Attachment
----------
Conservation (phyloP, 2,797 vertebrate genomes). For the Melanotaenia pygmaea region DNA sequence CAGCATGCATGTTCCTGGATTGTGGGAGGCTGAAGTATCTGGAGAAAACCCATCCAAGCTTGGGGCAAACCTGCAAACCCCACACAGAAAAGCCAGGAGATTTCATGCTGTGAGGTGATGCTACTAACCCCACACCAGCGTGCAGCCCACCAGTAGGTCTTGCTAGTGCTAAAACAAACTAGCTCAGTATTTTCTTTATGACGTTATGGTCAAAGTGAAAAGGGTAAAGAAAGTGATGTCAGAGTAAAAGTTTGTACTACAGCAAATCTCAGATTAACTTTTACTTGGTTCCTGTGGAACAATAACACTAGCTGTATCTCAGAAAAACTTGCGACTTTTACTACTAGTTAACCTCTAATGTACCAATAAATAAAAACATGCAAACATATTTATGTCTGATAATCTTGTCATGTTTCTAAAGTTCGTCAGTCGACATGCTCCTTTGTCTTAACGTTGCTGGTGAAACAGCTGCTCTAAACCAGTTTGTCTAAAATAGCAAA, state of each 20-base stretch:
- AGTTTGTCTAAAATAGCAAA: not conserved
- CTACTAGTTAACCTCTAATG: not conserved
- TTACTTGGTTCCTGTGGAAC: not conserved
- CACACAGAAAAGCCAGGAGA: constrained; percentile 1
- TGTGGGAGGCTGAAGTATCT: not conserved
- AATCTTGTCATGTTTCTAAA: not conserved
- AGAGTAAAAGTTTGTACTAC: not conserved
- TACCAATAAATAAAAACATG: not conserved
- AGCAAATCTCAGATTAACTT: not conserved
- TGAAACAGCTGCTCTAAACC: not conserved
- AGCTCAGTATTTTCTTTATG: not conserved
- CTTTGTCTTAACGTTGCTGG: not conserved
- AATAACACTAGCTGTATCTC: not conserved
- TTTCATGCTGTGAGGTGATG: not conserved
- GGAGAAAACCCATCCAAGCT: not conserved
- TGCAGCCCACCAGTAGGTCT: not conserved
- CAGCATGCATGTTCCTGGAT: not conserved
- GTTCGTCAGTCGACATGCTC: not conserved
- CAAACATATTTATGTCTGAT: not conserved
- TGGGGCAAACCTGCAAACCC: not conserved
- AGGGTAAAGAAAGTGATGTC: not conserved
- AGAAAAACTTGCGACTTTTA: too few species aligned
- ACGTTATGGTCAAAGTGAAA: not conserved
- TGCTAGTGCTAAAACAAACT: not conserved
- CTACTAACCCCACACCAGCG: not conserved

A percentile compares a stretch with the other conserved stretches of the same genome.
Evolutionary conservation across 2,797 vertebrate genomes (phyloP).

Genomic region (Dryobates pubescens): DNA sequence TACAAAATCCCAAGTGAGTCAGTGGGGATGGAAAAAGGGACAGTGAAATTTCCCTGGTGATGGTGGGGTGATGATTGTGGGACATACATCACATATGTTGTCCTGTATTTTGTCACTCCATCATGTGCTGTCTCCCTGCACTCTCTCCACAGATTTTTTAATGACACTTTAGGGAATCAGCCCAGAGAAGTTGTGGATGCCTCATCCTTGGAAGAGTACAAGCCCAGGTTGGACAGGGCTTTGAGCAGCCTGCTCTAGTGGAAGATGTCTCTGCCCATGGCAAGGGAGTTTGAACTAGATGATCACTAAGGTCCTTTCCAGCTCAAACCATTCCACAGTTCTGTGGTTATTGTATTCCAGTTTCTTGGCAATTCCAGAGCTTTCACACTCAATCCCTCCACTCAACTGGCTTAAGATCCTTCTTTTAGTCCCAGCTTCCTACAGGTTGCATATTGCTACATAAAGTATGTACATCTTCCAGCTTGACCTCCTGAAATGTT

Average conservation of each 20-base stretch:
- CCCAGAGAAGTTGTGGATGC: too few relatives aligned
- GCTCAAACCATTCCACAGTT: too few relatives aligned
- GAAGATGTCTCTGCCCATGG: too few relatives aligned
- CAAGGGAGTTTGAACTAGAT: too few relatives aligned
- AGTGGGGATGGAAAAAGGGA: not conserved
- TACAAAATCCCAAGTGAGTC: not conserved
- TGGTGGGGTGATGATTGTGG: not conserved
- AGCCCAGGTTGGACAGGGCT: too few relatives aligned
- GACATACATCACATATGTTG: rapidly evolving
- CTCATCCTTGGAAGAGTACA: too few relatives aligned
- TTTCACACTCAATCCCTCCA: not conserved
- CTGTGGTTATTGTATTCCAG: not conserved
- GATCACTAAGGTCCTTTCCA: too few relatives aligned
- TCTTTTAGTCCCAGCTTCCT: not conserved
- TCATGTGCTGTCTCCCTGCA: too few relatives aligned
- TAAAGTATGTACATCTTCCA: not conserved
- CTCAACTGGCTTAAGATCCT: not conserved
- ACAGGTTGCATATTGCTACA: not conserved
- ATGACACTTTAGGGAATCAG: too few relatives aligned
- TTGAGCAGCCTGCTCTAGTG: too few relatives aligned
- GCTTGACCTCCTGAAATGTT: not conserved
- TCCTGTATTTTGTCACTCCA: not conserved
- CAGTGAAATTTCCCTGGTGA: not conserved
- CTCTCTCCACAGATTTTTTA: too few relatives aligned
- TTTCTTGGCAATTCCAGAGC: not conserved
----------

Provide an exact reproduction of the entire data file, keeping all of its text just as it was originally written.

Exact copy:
Conservation (phyloP, 2,797 vertebrate genomes). For the Melanotaenia pygmaea region DNA sequence CAGCATGCATGTTCCTGGATTGTGGGAGGCTGAAGTATCTGGAGAAAACCCATCCAAGCTTGGGGCAAACCTGCAAACCCCACACAGAAAAGCCAGGAGATTTCATGCTGTGAGGTGATGCTACTAACCCCACACCAGCGTGCAGCCCACCAGTAGGTCTTGCTAGTGCTAAAACAAACTAGCTCAGTATTTTCTTTATGACGTTATGGTCAAAGTGAAAAGGGTAAAGAAAGTGATGTCAGAGTAAAAGTTTGTACTACAGCAAATCTCAGATTAACTTTTACTTGGTTCCTGTGGAACAATAACACTAGCTGTATCTCAGAAAAACTTGCGACTTTTACTACTAGTTAACCTCTAATGTACCAATAAATAAAAACATGCAAACATATTTATGTCTGATAATCTTGTCATGTTTCTAAAGTTCGTCAGTCGACATGCTCCTTTGTCTTAACGTTGCTGGTGAAACAGCTGCTCTAAACCAGTTTGTCTAAAATAGCAAA, state of each 20-base stretch:
- AGTTTGTCTAAAATAGCAAA: not conserved
- CTACTAGTTAACCTCTAATG: not conserved
- TTACTTGGTTCCTGTGGAAC: not conserved
- CACACAGAAAAGCCAGGAGA: constrained; percentile 1
- TGTGGGAGGCTGAAGTATCT: not conserved
- AATCTTGTCATGTTTCTAAA: not conserved
- AGAGTAAAAGTTTGTACTAC: not conserved
- TACCAATAAATAAAAACATG: not conserved
- AGCAAATCTCAGATTAACTT: not conserved
- TGAAACAGCTGCTCTAAACC: not conserved
- AGCTCAGTATTTTCTTTATG: not conserved
- CTTTGTCTTAACGTTGCTGG: not conserved
- AATAACACTAGCTGTATCTC: not conserved
- TTTCATGCTGTGAGGTGATG: not conserved
- GGAGAAAACCCATCCAAGCT: not conserved
- TGCAGCCCACCAGTAGGTCT: not conserved
- CAGCATGCATGTTCCTGGAT: not conserved
- GTTCGTCAGTCGACATGCTC: not conserved
- CAAACATATTTATGTCTGAT: not conserved
- TGGGGCAAACCTGCAAACCC: not conserved
- AGGGTAAAGAAAGTGATGTC: not conserved
- AGAAAAACTTGCGACTTTTA: too few species aligned
- ACGTTATGGTCAAAGTGAAA: not conserved
- TGCTAGTGCTAAAACAAACT: not conserved
- CTACTAACCCCACACCAGCG: not conserved

A percentile compares a stretch with the other conserved stretches of the same genome.
Evolutionary conservation across 2,797 vertebrate genomes (phyloP).

Genomic region (Dryobates pubescens): DNA sequence TACAAAATCCCAAGTGAGTCAGTGGGGATGGAAAAAGGGACAGTGAAATTTCCCTGGTGATGGTGGGGTGATGATTGTGGGACATACATCACATATGTTGTCCTGTATTTTGTCACTCCATCATGTGCTGTCTCCCTGCACTCTCTCCACAGATTTTTTAATGACACTTTAGGGAATCAGCCCAGAGAAGTTGTGGATGCCTCATCCTTGGAAGAGTACAAGCCCAGGTTGGACAGGGCTTTGAGCAGCCTGCTCTAGTGGAAGATGTCTCTGCCCATGGCAAGGGAGTTTGAACTAGATGATCACTAAGGTCCTTTCCAGCTCAAACCATTCCACAGTTCTGTGGTTATTGTATTCCAGTTTCTTGGCAATTCCAGAGCTTTCACACTCAATCCCTCCACTCAACTGGCTTAAGATCCTTCTTTTAGTCCCAGCTTCCTACAGGTTGCATATTGCTACATAAAGTATGTACATCTTCCAGCTTGACCTCCTGAAATGTT

Average conservation of each 20-base stretch:
- CCCAGAGAAGTTGTGGATGC: too few relatives aligned
- GCTCAAACCATTCCACAGTT: too few relatives aligned
- GAAGATGTCTCTGCCCATGG: too few relatives aligned
- CAAGGGAGTTTGAACTAGAT: too few relatives aligned
- AGTGGGGATGGAAAAAGGGA: not conserved
- TACAAAATCCCAAGTGAGTC: not conserved
- TGGTGGGGTGATGATTGTGG: not conserved
- AGCCCAGGTTGGACAGGGCT: too few relatives aligned
- GACATACATCACATATGTTG: rapidly evolving
- CTCATCCTTGGAAGAGTACA: too few relatives aligned
- TTTCACACTCAATCCCTCCA: not conserved
- CTGTGGTTATTGTATTCCAG: not conserved
- GATCACTAAGGTCCTTTCCA: too few relatives aligned
- TCTTTTAGTCCCAGCTTCCT: not conserved
- TCATGTGCTGTCTCCCTGCA: too few relatives aligned
- TAAAGTATGTACATCTTCCA: not conserved
- CTCAACTGGCTTAAGATCCT: not conserved
- ACAGGTTGCATATTGCTACA: not conserved
- ATGACACTTTAGGGAATCAG: too few relatives aligned
- TTGAGCAGCCTGCTCTAGTG: too few relatives aligned
- GCTTGACCTCCTGAAATGTT: not conserved
- TCCTGTATTTTGTCACTCCA: not conserved
- CAGTGAAATTTCCCTGGTGA: not conserved
- CTCTCTCCACAGATTTTTTA: too few relatives aligned
- TTTCTTGGCAATTCCAGAGC: not conserved